What Are Critical Theories?
Broadly speaking, critical theories interrogate societal systems and structures with particular attention to the production and reproduction of power hierarchies, social inequities, and the taken-for-granted assumptions of ideological hegemonies such as settler colonialism, patriarchy, white supremacy, capitalism, and imperialism. Examples of critical theories include postcolonial theories, Black feminist theories, and postructuralism.
Here, I will focus on Critical Race Theory (CRT) to anchor an exploration of how critical perspectives might inform the field of evidence use. One of the better-known theories in the critical tradition, CRT emerged out of but departed from Critical Legal Studies by focusing specifically on the ways in which White supremacy shapes the law and legal institutions. Delgado and Stefancic (2001) point out that in the mid-1970s, legal scholars, lawyers, and activists like Derrick Bell, Alan Freeman, and Richard Delgado had become dissatisfied that advances toward equity for Black Americans during the civil rights era were being halted or reversed; they began criticizing the liberal race discourse of Critical Legal Studies for its colorblind ideology and uncritical framing of merit as foundational to unbiased legal decision making. Arguing that this perspective had no utility for recognizing the central role of race in shaping life in the U.S. or for combatting racism, these scholars drew from radical thinkers like Sojourner Truth, Frederick Douglass, and Cesar Chavez, as well as the Black Power and Chicano movements, to offer a framework for resisting anti-Black racism. This work, which comprised contentious interrogations of the taken-for-granted assumptions of Critical Legal Studies, gained momentum in the decade to follow as more legal scholars, like Linda Greene and Neil Gotanda, and law students, like Mari Matsuda and Kimberlé Crenshaw, began taking up and iterating on the early work of Bell and others. By 1989, Crenshaw and fellow legal scholar Stephanie Phillips would organize organic and informal gatherings of “Crits” insistent on giving racial analysis a place in Critical Legal Studies through the founding of the “Critical Race Theory Workshop,” thus crystallizing the CRT movement. Crenshaw recounted how she and the other workshop organizers settled on the terminology: “We would signify the specific political and intellectual location of the project through ‘critical,’ the substantive focus through ‘race,’ and the desire to develop a coherent account of race and law through the term ‘theory’” (Crenshaw, 2002, p. 1351).2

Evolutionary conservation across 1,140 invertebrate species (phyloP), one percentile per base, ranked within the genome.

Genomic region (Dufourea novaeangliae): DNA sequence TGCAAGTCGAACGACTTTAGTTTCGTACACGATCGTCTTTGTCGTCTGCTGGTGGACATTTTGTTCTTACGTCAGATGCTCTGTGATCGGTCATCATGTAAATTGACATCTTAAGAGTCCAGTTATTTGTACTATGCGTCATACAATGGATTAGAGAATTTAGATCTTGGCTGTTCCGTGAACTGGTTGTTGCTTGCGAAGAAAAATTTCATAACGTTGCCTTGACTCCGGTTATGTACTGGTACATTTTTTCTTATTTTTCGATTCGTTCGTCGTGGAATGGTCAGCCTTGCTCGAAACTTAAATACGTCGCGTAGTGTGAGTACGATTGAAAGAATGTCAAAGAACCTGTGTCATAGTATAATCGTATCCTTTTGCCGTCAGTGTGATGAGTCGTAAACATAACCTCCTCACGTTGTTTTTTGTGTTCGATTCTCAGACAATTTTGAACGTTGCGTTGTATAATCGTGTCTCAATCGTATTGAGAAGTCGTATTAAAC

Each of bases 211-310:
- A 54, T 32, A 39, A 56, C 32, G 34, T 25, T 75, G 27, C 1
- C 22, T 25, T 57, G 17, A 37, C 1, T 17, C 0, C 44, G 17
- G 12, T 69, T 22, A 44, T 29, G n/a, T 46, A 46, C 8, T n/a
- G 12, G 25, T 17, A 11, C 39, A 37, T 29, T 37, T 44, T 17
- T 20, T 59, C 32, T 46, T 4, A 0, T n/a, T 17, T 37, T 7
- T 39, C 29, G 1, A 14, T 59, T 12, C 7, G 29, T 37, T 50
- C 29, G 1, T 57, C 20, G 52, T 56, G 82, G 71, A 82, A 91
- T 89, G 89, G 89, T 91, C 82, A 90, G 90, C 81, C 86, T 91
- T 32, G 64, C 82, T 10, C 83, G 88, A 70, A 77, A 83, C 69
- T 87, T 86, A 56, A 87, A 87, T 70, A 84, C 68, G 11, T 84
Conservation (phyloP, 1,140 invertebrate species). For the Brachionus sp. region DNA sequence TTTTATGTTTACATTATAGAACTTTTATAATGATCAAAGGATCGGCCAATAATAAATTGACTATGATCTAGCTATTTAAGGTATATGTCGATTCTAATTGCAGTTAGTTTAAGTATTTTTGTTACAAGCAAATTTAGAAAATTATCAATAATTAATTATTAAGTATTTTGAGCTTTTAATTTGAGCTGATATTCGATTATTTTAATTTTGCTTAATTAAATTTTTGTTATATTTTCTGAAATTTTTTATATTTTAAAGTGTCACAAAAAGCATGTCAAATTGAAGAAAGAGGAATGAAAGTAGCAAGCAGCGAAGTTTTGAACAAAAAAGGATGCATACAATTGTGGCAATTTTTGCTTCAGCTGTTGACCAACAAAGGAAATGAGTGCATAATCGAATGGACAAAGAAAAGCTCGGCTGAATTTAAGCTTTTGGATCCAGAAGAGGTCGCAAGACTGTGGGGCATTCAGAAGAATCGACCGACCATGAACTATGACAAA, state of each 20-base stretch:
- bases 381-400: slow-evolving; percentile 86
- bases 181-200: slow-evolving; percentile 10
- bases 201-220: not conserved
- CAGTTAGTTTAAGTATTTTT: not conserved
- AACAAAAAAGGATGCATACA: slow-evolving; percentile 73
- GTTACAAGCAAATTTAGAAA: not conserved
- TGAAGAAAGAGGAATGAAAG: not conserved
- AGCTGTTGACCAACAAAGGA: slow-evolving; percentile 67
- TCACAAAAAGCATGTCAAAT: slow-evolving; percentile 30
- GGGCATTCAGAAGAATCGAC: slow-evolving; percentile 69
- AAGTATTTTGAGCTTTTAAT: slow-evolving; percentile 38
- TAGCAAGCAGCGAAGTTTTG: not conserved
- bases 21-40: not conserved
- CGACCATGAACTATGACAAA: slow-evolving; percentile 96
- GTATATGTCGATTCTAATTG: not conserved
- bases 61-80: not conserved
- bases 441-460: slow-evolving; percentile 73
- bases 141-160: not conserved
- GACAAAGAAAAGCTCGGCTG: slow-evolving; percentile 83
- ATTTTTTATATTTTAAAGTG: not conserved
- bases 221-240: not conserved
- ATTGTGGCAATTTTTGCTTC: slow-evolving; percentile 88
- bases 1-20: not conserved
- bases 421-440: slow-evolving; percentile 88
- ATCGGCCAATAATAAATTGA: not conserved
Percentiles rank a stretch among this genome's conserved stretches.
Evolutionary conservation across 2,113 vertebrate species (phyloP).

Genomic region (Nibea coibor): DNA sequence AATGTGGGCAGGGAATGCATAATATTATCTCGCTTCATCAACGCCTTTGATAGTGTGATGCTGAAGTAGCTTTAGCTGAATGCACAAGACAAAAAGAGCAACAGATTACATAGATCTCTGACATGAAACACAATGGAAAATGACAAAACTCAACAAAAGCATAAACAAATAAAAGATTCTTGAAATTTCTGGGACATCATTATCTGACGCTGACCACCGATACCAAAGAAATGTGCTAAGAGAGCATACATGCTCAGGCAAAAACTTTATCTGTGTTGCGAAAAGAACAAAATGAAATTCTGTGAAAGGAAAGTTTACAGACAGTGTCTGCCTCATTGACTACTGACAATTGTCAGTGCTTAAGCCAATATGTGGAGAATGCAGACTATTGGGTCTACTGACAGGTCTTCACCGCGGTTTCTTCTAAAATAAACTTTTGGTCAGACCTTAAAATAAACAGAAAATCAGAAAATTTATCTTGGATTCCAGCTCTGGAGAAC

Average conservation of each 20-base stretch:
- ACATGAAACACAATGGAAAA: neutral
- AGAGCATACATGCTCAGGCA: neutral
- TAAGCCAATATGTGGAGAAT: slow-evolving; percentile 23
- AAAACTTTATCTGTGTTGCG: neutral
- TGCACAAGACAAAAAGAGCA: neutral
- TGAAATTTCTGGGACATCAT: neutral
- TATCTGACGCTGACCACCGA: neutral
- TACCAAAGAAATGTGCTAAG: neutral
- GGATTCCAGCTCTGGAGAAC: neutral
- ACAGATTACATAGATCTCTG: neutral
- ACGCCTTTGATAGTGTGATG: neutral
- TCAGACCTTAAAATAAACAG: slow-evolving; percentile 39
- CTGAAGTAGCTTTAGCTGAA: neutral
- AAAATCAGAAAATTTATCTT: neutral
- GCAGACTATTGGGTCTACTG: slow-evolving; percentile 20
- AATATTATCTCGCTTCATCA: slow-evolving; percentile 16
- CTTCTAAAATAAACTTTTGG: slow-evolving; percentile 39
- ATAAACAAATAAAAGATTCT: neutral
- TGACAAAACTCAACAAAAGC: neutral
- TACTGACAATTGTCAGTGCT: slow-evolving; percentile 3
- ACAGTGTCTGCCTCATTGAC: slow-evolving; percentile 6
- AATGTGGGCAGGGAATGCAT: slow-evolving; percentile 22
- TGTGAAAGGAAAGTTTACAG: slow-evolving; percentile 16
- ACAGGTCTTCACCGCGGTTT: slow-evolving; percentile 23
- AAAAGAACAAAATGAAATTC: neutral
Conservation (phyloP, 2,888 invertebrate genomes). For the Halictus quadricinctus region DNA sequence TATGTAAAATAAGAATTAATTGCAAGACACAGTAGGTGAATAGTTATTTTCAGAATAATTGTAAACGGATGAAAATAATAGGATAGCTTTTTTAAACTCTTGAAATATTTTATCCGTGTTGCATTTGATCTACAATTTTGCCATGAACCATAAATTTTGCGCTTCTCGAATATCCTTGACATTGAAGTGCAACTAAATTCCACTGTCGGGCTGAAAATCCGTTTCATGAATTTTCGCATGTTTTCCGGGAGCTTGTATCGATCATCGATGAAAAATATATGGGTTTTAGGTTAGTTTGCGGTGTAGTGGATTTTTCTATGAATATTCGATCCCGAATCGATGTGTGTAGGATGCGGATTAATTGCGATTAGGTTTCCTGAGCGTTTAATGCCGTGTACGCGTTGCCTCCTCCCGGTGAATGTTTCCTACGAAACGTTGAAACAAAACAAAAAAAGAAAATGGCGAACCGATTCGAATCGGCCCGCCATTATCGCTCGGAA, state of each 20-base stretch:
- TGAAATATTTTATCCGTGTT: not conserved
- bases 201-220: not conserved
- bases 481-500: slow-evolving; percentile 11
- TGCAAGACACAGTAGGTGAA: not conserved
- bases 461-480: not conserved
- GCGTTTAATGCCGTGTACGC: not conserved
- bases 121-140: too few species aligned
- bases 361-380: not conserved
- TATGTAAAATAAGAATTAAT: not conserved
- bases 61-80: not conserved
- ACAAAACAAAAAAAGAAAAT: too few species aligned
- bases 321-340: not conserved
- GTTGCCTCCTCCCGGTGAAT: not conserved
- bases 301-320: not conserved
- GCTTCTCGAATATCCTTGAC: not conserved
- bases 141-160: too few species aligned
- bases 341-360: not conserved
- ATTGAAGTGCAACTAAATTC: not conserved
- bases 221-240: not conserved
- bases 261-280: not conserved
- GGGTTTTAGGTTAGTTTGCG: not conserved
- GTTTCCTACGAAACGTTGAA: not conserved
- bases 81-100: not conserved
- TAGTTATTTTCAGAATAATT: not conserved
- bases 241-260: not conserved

Critical theories interrogate societal systems and structures with particular attention to the production and reproduction of power hierarchies, social inequities, and the taken-for-granted assumptions of ideological hegemonies
CRT fundamentally assumes that race is a social construction3—meaning that it has no basis in biology, but that it is used as a tool to create and maintain a racial hierarchy wherein people who are defined as “White” are seen as superior to people who are “not White.” Another fundamental assumption of the theory is that racism is endemic to life in the United States. CRT has been adopted, expanded, and applied in such fields as education, political science, psychology, and sociology, becoming what Delgado and Stefanic call the “CRT Movement: . . . A collection of activists and scholars interested in studying and transforming the relationship among race, racism, and power” (p. 2). CRT has also inspired scholars to iterate focused intersectional analyses of socially constructed categories that have been used to essentialize differences between people, such as disability (DisCrit), gender and sexuality (QueerCrit), race and ethnicity (AsianCrit, BlackCrit, LatCrit, TribalCrit), intersectional feminism (Critical Race Feminism), as well as interrogating Whiteness (Critical White Studies).
An important contribution to the movement has been Solórzano and Yosso’s (2002; Yosso & Solórzano, 2005) articulations of the themes of CRT that have methodological implications for social science research, namely that:
- Research must be designed to account for the intercentricity of race and racism with other forms of subordination. Whereas concentric shapes share the same center, with the largest shape encompassing the others, intercentric shapes are inextricably linked: One does not subsume the others, nor do they share a center, but they are indivisible from one another.
- The challenge to dominant ideology in research means refusing claims of objectivity and neutrality in research and instead calling out “deficit-informed research that silences, ignores, and distorts epistemologies of people of color” (Yosso & Solórzano, 2005, p. 122).
- CRT’s commitment to social justice calls for research that seeks to eliminate oppressions and to emancipate and empower marginalized groups.